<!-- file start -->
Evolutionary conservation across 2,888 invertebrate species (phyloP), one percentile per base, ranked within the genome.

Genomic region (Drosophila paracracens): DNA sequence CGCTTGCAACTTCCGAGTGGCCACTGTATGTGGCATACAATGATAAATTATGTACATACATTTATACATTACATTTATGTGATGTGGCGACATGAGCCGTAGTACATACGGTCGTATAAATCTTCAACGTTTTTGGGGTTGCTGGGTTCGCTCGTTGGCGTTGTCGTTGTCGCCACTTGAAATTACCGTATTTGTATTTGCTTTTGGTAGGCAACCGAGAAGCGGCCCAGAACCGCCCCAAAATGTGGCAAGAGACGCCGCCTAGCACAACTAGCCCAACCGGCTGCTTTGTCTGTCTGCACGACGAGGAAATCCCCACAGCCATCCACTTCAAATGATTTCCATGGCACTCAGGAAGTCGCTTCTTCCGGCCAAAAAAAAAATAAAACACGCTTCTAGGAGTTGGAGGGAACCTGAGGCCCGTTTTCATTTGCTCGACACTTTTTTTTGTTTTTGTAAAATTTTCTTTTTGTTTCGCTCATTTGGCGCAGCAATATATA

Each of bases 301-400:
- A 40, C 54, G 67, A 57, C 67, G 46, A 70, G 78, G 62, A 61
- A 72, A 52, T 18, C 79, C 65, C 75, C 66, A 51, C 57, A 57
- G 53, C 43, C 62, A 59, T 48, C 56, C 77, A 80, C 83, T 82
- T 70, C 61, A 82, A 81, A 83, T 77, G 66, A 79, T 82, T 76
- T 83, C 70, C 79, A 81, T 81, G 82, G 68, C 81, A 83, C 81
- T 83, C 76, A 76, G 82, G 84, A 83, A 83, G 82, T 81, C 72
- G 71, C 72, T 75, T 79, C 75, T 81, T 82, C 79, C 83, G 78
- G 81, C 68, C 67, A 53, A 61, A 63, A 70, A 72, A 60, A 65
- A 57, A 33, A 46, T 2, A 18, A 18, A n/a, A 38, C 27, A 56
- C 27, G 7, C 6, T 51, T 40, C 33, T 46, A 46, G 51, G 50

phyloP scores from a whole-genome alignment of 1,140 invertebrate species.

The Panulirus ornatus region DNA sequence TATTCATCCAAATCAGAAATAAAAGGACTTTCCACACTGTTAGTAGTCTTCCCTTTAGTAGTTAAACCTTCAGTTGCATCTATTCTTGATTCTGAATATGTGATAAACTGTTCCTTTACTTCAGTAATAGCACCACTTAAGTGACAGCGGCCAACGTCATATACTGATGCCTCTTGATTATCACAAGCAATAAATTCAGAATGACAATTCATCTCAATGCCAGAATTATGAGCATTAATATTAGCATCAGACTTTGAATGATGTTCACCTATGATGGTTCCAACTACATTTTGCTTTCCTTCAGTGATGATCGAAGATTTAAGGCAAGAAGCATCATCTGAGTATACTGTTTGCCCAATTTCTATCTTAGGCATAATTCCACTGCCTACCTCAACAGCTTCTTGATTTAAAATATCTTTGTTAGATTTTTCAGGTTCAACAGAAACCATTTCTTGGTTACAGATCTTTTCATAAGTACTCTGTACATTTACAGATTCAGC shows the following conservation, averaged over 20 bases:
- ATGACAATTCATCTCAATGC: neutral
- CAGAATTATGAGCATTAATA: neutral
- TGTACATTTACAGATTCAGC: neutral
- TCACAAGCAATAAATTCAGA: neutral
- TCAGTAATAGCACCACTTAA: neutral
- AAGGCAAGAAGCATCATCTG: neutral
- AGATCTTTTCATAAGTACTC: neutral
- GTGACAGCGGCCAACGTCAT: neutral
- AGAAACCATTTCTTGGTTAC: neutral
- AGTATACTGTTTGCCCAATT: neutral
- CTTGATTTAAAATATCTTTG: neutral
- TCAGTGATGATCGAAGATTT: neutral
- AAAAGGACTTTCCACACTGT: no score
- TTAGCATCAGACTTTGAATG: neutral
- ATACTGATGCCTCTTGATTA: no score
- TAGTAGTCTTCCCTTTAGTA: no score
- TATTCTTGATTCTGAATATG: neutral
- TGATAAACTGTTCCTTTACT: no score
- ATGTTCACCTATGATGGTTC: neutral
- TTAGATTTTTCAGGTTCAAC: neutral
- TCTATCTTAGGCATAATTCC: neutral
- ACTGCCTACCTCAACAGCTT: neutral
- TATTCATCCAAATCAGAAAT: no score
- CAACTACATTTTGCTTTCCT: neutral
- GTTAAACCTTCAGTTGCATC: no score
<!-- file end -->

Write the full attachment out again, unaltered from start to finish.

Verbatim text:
Evolutionary conservation across 2,888 invertebrate species (phyloP), one percentile per base, ranked within the genome.

Genomic region (Drosophila paracracens): DNA sequence CGCTTGCAACTTCCGAGTGGCCACTGTATGTGGCATACAATGATAAATTATGTACATACATTTATACATTACATTTATGTGATGTGGCGACATGAGCCGTAGTACATACGGTCGTATAAATCTTCAACGTTTTTGGGGTTGCTGGGTTCGCTCGTTGGCGTTGTCGTTGTCGCCACTTGAAATTACCGTATTTGTATTTGCTTTTGGTAGGCAACCGAGAAGCGGCCCAGAACCGCCCCAAAATGTGGCAAGAGACGCCGCCTAGCACAACTAGCCCAACCGGCTGCTTTGTCTGTCTGCACGACGAGGAAATCCCCACAGCCATCCACTTCAAATGATTTCCATGGCACTCAGGAAGTCGCTTCTTCCGGCCAAAAAAAAAATAAAACACGCTTCTAGGAGTTGGAGGGAACCTGAGGCCCGTTTTCATTTGCTCGACACTTTTTTTTGTTTTTGTAAAATTTTCTTTTTGTTTCGCTCATTTGGCGCAGCAATATATA

Each of bases 301-400:
- A 40, C 54, G 67, A 57, C 67, G 46, A 70, G 78, G 62, A 61
- A 72, A 52, T 18, C 79, C 65, C 75, C 66, A 51, C 57, A 57
- G 53, C 43, C 62, A 59, T 48, C 56, C 77, A 80, C 83, T 82
- T 70, C 61, A 82, A 81, A 83, T 77, G 66, A 79, T 82, T 76
- T 83, C 70, C 79, A 81, T 81, G 82, G 68, C 81, A 83, C 81
- T 83, C 76, A 76, G 82, G 84, A 83, A 83, G 82, T 81, C 72
- G 71, C 72, T 75, T 79, C 75, T 81, T 82, C 79, C 83, G 78
- G 81, C 68, C 67, A 53, A 61, A 63, A 70, A 72, A 60, A 65
- A 57, A 33, A 46, T 2, A 18, A 18, A n/a, A 38, C 27, A 56
- C 27, G 7, C 6, T 51, T 40, C 33, T 46, A 46, G 51, G 50

phyloP scores from a whole-genome alignment of 1,140 invertebrate species.

The Panulirus ornatus region DNA sequence TATTCATCCAAATCAGAAATAAAAGGACTTTCCACACTGTTAGTAGTCTTCCCTTTAGTAGTTAAACCTTCAGTTGCATCTATTCTTGATTCTGAATATGTGATAAACTGTTCCTTTACTTCAGTAATAGCACCACTTAAGTGACAGCGGCCAACGTCATATACTGATGCCTCTTGATTATCACAAGCAATAAATTCAGAATGACAATTCATCTCAATGCCAGAATTATGAGCATTAATATTAGCATCAGACTTTGAATGATGTTCACCTATGATGGTTCCAACTACATTTTGCTTTCCTTCAGTGATGATCGAAGATTTAAGGCAAGAAGCATCATCTGAGTATACTGTTTGCCCAATTTCTATCTTAGGCATAATTCCACTGCCTACCTCAACAGCTTCTTGATTTAAAATATCTTTGTTAGATTTTTCAGGTTCAACAGAAACCATTTCTTGGTTACAGATCTTTTCATAAGTACTCTGTACATTTACAGATTCAGC shows the following conservation, averaged over 20 bases:
- ATGACAATTCATCTCAATGC: neutral
- CAGAATTATGAGCATTAATA: neutral
- TGTACATTTACAGATTCAGC: neutral
- TCACAAGCAATAAATTCAGA: neutral
- TCAGTAATAGCACCACTTAA: neutral
- AAGGCAAGAAGCATCATCTG: neutral
- AGATCTTTTCATAAGTACTC: neutral
- GTGACAGCGGCCAACGTCAT: neutral
- AGAAACCATTTCTTGGTTAC: neutral
- AGTATACTGTTTGCCCAATT: neutral
- CTTGATTTAAAATATCTTTG: neutral
- TCAGTGATGATCGAAGATTT: neutral
- AAAAGGACTTTCCACACTGT: no score
- TTAGCATCAGACTTTGAATG: neutral
- ATACTGATGCCTCTTGATTA: no score
- TAGTAGTCTTCCCTTTAGTA: no score
- TATTCTTGATTCTGAATATG: neutral
- TGATAAACTGTTCCTTTACT: no score
- ATGTTCACCTATGATGGTTC: neutral
- TTAGATTTTTCAGGTTCAAC: neutral
- TCTATCTTAGGCATAATTCC: neutral
- ACTGCCTACCTCAACAGCTT: neutral
- TATTCATCCAAATCAGAAAT: no score
- CAACTACATTTTGCTTTCCT: neutral
- GTTAAACCTTCAGTTGCATC: no score